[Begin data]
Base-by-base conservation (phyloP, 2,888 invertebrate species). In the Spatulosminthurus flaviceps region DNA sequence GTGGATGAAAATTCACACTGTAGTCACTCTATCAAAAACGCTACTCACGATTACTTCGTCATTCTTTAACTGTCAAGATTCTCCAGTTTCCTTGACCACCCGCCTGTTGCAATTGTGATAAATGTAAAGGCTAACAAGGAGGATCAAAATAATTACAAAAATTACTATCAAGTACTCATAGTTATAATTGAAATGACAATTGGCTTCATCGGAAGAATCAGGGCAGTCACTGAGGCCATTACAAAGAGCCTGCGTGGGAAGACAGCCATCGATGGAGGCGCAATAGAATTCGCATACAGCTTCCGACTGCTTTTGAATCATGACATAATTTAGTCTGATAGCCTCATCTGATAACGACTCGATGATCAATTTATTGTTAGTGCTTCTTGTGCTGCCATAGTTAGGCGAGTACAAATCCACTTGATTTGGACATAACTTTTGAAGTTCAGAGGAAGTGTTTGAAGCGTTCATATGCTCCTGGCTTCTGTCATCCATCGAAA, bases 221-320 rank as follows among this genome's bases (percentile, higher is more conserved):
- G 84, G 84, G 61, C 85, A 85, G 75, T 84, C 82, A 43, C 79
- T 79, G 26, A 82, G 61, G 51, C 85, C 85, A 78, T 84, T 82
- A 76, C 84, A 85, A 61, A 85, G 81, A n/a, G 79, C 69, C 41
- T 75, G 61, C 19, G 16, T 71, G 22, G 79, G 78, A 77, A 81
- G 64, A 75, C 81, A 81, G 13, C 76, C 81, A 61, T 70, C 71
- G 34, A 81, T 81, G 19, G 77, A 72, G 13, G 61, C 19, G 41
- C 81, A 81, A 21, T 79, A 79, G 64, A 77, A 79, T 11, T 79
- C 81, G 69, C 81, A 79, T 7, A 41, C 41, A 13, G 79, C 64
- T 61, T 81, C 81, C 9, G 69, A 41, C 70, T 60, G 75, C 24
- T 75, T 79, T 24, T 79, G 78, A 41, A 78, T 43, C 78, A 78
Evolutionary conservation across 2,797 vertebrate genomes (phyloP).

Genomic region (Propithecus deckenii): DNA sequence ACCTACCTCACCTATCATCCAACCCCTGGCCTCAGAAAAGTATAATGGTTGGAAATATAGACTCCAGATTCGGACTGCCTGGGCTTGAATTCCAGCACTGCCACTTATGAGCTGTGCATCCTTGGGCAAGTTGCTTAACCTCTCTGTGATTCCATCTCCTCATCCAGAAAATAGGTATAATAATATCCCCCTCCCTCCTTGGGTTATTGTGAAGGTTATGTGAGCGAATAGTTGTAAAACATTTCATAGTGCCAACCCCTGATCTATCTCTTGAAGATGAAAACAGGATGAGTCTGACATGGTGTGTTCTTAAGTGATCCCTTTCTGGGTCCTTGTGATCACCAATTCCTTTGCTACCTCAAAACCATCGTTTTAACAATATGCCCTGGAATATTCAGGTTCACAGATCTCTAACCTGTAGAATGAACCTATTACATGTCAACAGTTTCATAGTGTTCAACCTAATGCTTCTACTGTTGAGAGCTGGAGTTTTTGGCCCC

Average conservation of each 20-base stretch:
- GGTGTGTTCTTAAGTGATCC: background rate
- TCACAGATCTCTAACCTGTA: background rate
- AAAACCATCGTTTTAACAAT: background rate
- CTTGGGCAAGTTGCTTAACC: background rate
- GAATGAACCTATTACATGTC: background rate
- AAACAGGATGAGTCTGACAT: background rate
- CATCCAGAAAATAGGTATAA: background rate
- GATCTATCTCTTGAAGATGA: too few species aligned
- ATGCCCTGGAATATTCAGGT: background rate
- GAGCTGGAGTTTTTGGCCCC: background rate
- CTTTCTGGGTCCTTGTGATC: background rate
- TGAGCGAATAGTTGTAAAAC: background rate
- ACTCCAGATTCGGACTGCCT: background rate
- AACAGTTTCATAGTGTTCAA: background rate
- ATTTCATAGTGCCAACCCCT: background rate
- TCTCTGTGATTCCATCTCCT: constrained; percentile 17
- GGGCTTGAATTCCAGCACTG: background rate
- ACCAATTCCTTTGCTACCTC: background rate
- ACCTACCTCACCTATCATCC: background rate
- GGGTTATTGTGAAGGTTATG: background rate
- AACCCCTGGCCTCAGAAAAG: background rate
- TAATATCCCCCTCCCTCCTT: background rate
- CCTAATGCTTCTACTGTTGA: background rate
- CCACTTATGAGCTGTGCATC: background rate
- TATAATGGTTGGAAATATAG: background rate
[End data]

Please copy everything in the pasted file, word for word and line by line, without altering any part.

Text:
Base-by-base conservation (phyloP, 2,888 invertebrate species). In the Spatulosminthurus flaviceps region DNA sequence GTGGATGAAAATTCACACTGTAGTCACTCTATCAAAAACGCTACTCACGATTACTTCGTCATTCTTTAACTGTCAAGATTCTCCAGTTTCCTTGACCACCCGCCTGTTGCAATTGTGATAAATGTAAAGGCTAACAAGGAGGATCAAAATAATTACAAAAATTACTATCAAGTACTCATAGTTATAATTGAAATGACAATTGGCTTCATCGGAAGAATCAGGGCAGTCACTGAGGCCATTACAAAGAGCCTGCGTGGGAAGACAGCCATCGATGGAGGCGCAATAGAATTCGCATACAGCTTCCGACTGCTTTTGAATCATGACATAATTTAGTCTGATAGCCTCATCTGATAACGACTCGATGATCAATTTATTGTTAGTGCTTCTTGTGCTGCCATAGTTAGGCGAGTACAAATCCACTTGATTTGGACATAACTTTTGAAGTTCAGAGGAAGTGTTTGAAGCGTTCATATGCTCCTGGCTTCTGTCATCCATCGAAA, bases 221-320 rank as follows among this genome's bases (percentile, higher is more conserved):
- G 84, G 84, G 61, C 85, A 85, G 75, T 84, C 82, A 43, C 79
- T 79, G 26, A 82, G 61, G 51, C 85, C 85, A 78, T 84, T 82
- A 76, C 84, A 85, A 61, A 85, G 81, A n/a, G 79, C 69, C 41
- T 75, G 61, C 19, G 16, T 71, G 22, G 79, G 78, A 77, A 81
- G 64, A 75, C 81, A 81, G 13, C 76, C 81, A 61, T 70, C 71
- G 34, A 81, T 81, G 19, G 77, A 72, G 13, G 61, C 19, G 41
- C 81, A 81, A 21, T 79, A 79, G 64, A 77, A 79, T 11, T 79
- C 81, G 69, C 81, A 79, T 7, A 41, C 41, A 13, G 79, C 64
- T 61, T 81, C 81, C 9, G 69, A 41, C 70, T 60, G 75, C 24
- T 75, T 79, T 24, T 79, G 78, A 41, A 78, T 43, C 78, A 78
Evolutionary conservation across 2,797 vertebrate genomes (phyloP).

Genomic region (Propithecus deckenii): DNA sequence ACCTACCTCACCTATCATCCAACCCCTGGCCTCAGAAAAGTATAATGGTTGGAAATATAGACTCCAGATTCGGACTGCCTGGGCTTGAATTCCAGCACTGCCACTTATGAGCTGTGCATCCTTGGGCAAGTTGCTTAACCTCTCTGTGATTCCATCTCCTCATCCAGAAAATAGGTATAATAATATCCCCCTCCCTCCTTGGGTTATTGTGAAGGTTATGTGAGCGAATAGTTGTAAAACATTTCATAGTGCCAACCCCTGATCTATCTCTTGAAGATGAAAACAGGATGAGTCTGACATGGTGTGTTCTTAAGTGATCCCTTTCTGGGTCCTTGTGATCACCAATTCCTTTGCTACCTCAAAACCATCGTTTTAACAATATGCCCTGGAATATTCAGGTTCACAGATCTCTAACCTGTAGAATGAACCTATTACATGTCAACAGTTTCATAGTGTTCAACCTAATGCTTCTACTGTTGAGAGCTGGAGTTTTTGGCCCC

Average conservation of each 20-base stretch:
- GGTGTGTTCTTAAGTGATCC: background rate
- TCACAGATCTCTAACCTGTA: background rate
- AAAACCATCGTTTTAACAAT: background rate
- CTTGGGCAAGTTGCTTAACC: background rate
- GAATGAACCTATTACATGTC: background rate
- AAACAGGATGAGTCTGACAT: background rate
- CATCCAGAAAATAGGTATAA: background rate
- GATCTATCTCTTGAAGATGA: too few species aligned
- ATGCCCTGGAATATTCAGGT: background rate
- GAGCTGGAGTTTTTGGCCCC: background rate
- CTTTCTGGGTCCTTGTGATC: background rate
- TGAGCGAATAGTTGTAAAAC: background rate
- ACTCCAGATTCGGACTGCCT: background rate
- AACAGTTTCATAGTGTTCAA: background rate
- ATTTCATAGTGCCAACCCCT: background rate
- TCTCTGTGATTCCATCTCCT: constrained; percentile 17
- GGGCTTGAATTCCAGCACTG: background rate
- ACCAATTCCTTTGCTACCTC: background rate
- ACCTACCTCACCTATCATCC: background rate
- GGGTTATTGTGAAGGTTATG: background rate
- AACCCCTGGCCTCAGAAAAG: background rate
- TAATATCCCCCTCCCTCCTT: background rate
- CCTAATGCTTCTACTGTTGA: background rate
- CCACTTATGAGCTGTGCATC: background rate
- TATAATGGTTGGAAATATAG: background rate